Spotter workshop lesson

Purpose of this document

The following document gives a suggested structure for a spotter training session. It is intended to be used in conjunction with the Spotter Workshop Notes (“Notes”). This is intended for an experienced spotter or performer, who has already internalized many of these good practices.

General comments

There should be at least two experienced spotters/performers on hand to conduct this session—one or two more are better. This allows them to fill in gaps in each others’ comments, to spell each other during the practical training, and to provide multiple perspectives. Two are necessary to demonstrate techniques.

Advance preparation checklist

  • Read and thoroughly understand the Notes.
  • Make up printouts of the Notes to pass out.
  • Build or procure protective gear so that you can have fire near your skin safely. I made a protective gauntlet using a welder’s glove and kevlar tape and this worked well.
  • To do live-fire drills of clothing fires, have a way to brush a small amount of white gas on your clothing.
  • If you include flesh transfers in your lesson, make up a very small torch with no metal on the outside of the wicking.
  • Make sure there will be enough towels and practice-poi sets on hand for your class. For a class with N people, there should be N/2 towels and N/2 poi sets.

Step 1. Discuss the Notes

Ideally, all participants will have read the Notes before the training session. Pass around printouts of the notes. Run through all the points, giving extra emphasis to the “why” behind the practices mentioned here. Discuss the chain of command concept, that is, under normal circumstances the performer is in charge and the spotter does as requested, but when the performer is in trouble, the spotter is in charge and the performer does as requested. Discuss the importance of advance communication, and of communication in the moment.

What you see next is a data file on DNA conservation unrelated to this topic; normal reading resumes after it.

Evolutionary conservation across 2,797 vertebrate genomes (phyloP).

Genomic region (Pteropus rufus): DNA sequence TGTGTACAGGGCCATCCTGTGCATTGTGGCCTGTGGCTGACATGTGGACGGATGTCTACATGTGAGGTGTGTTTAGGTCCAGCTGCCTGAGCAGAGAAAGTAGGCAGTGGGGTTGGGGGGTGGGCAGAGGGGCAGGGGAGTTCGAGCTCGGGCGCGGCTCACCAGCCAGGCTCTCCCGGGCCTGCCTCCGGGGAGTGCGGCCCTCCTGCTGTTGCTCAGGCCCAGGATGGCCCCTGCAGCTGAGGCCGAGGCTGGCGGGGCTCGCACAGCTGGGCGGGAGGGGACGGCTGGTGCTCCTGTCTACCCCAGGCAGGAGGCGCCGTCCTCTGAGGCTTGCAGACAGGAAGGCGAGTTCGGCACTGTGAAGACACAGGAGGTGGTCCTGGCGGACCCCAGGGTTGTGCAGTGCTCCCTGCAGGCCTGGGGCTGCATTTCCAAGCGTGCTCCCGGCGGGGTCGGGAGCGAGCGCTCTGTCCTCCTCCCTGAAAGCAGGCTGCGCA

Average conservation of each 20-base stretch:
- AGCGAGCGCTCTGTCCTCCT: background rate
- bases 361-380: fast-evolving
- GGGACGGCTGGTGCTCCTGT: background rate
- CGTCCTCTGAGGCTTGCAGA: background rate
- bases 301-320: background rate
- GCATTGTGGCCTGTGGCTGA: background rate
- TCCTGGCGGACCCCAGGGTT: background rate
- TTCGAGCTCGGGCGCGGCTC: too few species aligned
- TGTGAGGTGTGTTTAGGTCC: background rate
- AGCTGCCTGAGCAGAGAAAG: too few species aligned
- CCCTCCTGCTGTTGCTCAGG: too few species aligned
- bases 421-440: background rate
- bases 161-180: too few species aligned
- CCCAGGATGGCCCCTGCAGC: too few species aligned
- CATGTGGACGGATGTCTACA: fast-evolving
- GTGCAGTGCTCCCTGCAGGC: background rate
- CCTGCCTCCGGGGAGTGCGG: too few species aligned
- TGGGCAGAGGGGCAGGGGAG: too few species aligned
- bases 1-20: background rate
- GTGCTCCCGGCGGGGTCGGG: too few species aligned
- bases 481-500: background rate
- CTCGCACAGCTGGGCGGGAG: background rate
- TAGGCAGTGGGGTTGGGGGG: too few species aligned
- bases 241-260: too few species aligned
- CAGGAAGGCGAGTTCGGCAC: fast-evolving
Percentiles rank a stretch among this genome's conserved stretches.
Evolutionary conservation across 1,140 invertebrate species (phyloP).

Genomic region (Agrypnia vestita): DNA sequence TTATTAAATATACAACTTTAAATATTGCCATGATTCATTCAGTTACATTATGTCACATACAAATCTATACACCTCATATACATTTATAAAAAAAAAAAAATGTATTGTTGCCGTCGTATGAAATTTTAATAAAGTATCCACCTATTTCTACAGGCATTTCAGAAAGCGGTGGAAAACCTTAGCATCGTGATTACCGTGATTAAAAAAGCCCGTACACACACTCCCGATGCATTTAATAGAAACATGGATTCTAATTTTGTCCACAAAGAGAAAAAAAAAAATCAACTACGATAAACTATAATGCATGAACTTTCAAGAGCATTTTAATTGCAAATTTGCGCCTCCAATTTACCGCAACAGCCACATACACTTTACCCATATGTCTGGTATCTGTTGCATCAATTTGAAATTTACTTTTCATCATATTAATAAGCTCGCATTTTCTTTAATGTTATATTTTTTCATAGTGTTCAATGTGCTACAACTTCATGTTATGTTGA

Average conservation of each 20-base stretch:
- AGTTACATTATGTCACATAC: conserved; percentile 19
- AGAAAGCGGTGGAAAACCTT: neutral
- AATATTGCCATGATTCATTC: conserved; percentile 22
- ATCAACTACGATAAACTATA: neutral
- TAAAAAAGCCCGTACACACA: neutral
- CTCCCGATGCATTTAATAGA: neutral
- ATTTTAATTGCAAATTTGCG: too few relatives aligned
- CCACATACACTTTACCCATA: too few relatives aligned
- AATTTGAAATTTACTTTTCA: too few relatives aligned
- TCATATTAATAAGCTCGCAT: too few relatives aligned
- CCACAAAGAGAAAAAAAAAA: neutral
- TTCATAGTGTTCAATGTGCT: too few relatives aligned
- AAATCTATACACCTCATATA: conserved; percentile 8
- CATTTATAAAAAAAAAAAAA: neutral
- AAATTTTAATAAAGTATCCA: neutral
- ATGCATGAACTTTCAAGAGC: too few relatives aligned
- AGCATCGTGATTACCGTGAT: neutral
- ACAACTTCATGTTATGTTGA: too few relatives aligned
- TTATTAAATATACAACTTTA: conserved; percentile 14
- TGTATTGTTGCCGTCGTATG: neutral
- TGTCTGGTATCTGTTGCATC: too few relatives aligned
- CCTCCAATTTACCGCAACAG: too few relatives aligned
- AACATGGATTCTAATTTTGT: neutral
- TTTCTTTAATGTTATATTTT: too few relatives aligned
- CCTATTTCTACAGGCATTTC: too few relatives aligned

Step 2. Demonstrate hairy situations

Two of the experienced people running the session will demonstrate each of the hairy situations, with one acting as performer and one acting as spotter. Demonstrate each slowly and so that everyone can see what’s going on. Talk your way through what you are doing, explaining how you are putting into practice the recommendations in the Notes.

Step 3. Dry runs of hairy situations

After the demonstrators are finished, the session participants should break into pairs to try out each of the hairy situations with their partners. The people running the session should critique them while they are doing this. This should take 20-30 minutes.

Optional: perform flesh transfer on session participants

While not strictly necessary to spotter training, it can be instructive to wipe down each participant’s arm with a small torch. This lets them know that incidental contact with fire isn’t very painful, and also forces some people to confront their reflexive tendency to flinch away from fire, which can obviously be a problem in a spotter.

Step 4. Live-fire drills of hairy situations

One of the people running the session will be the “target”—this person will don the protective gear, take a set of fire poi, and light up. Another session leader should be standing by to re-light the target and take over in case a real problem develops. Run through each of the hairy situations that it is practical to attempt, giving each participant two tries (or more if needed) to deal with the situation.

Don’t make this easy: it should be a realistic drill. Move around a lot, pretend to be distracted, use wicks that produce big flames.

Some situations, such as “hair on fire,” are not easy to drill on, though with some creative protective gear it would be possible. Fuel-container fires are another situation that can easily turn into a real emergency. Obviously you should not take unnecessary risks in a safety-oriented training session, and it is better to omit situations like these from your drills if you cannot conduct them safely.

Correct use of a fire extinguisher is not difficult to drill on, but can be expensive. Many fire departments offer this kind of training: you might contact your local FD to see what help they can offer.